By Paul Reilly, Senior Lecturer in Communications, Media & Democracy, University of Glasgow

Recent weeks has seen a significant rise in hate speech on Twitter. The ‘free speech maximalism’ championed by Elon Musk has been a dog whistle for those seeking to spread hate and bigotry online. There has inevitably led to renewed calls for online platforms to face greater sanctions for amplifying hate speech and other online harms.

This was one of the driving forces behind the 2016 EU Code of Conduct on countering illegal hate speech online, which committed companies such as Facebook, Microsoft, Twitter and YouTube to review content flagged as illegal hate speech within 24 hours and remove access to it if appropriate.

In response, these sites amended their terms of service to provide clarity on what they defined as ‘hateful’ content. For example, in an update to its hate speech policy in June 2019, YouTube, for example, stated that it would remove content promoting violence or hatred against individuals or groups based on 13 attributes including age, disability, ethnicity, gender identity and race. Yet even before Musk’s takeover, sites like Twitter had a patchy record when it comes to removing such content.

While platforms have generally complied with the requirement to review content within 24 hours, the removal of flagged hate speech remains inconsistent. The EU’s annual audit of how online platforms implemented its code of conduct suggests they removed less hate speech in 2021 compared to 2020. While 81 percent of cases were assessed within 24 hours, online platforms were found to have deleted 62.5 percent of flagged content between March and April 2021.

These companies have been overwhelmed by the number of posts being flagged by users for review over the past few years. However, in many cases content deemed to be offensive hate speech remains online because is judged not to have violated the platform’s policy on harmful conduct.

One study that used sock puppet accounts to examine whether Facebook removed such content found that only 48 percent of posts that met these criteria were deleted from the site, with the removal of misogynistic hate speech particularly inconsistent.

Hence it is no surprise that countries such as Germany introduced legislation such as Network Enforcement Law (NetzDG) which requires social media companies with more than two million users to remove or block access to such content within 24 hours of notification, or face a potential 50 million dollar fine for non-compliance.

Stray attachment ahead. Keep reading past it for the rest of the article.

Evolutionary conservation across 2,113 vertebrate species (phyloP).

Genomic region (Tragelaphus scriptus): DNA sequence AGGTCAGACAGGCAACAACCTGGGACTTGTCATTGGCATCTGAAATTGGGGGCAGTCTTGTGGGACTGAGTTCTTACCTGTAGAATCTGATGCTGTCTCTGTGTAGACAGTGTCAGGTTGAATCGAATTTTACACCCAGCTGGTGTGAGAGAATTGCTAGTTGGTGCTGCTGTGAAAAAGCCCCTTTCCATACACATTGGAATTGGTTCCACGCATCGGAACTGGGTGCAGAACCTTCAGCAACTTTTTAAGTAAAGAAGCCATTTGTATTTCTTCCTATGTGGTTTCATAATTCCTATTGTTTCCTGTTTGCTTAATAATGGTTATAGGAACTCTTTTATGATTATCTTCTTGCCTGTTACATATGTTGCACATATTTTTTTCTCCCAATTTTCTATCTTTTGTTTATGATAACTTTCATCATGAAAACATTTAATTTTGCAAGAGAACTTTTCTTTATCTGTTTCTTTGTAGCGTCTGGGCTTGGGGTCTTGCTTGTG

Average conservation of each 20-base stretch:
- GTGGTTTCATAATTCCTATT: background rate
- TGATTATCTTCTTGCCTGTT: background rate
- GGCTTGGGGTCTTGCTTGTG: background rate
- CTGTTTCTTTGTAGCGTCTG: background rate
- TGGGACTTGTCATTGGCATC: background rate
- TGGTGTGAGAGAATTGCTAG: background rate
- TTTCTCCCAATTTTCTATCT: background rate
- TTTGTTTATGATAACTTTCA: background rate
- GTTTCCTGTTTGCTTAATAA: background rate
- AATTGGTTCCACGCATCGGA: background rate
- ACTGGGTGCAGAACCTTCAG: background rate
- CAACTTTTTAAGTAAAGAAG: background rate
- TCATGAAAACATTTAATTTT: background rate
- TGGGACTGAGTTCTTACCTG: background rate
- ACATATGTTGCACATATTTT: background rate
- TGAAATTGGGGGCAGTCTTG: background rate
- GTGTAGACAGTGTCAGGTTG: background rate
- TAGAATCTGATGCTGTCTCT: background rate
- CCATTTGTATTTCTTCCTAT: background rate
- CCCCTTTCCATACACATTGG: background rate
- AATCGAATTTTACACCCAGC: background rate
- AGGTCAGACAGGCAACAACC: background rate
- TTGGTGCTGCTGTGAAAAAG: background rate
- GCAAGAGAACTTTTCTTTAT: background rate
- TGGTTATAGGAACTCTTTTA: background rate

A similar approach has been advocated as part of the UK’s Online Safety Bill, which has promised Ofcom the power to fine platforms up to 10% of their annual turnover if they don’t deal with illegal content. Whether such sanctions have the desired impact of reducing online harms remains to be seen; some commentators have expressed concerns that platforms’ tendency to use automated filtering systems might lead to overblocking that negatively impacts freedom of speech online.

The fundamental problem is the ‘publish then filter’ model of commercial online platforms. Regulation is retrospective because it relies on offended users flagging content to be reviewed by platforms and the removed if deemed to violate its terms of service. These are not town halls or public squares in which ideas are exchanged freely and respectfully. Platforms benefit financially from every click, like, and share; perhaps inevitably, the most controversial content is the most profitable.

Therefore, the threat of fines is unlikely to prompt these companies to review content before it makes it available on their sites. This raises important questions about whether online platforms should be subject to the same regulations as other media publishers.

While they strategically used the platform metaphor to portray their sites as ‘champions of free speech’, researchers such as Tarleton Gillespie argue these companies are in fact ‘internet intermediaries’ that share content between producers and users, as well as between citizens and elites. Now is the time to ensure they are held accountable for content before it is amplified on their platforms.

While far from perfect, the system of media regulation in countries such as the UK and Ireland does at least ensure that they cannot broadcast hate speech, disinformation and other harmful content to their audiences. If we are serious about addressing online harms then it’s time we thought of Facebook, Twitter and YouTube along similar lines. Perhaps it’s time for platforms to abandon the ‘publish then filter’ principle in favour of ‘publish with care’.

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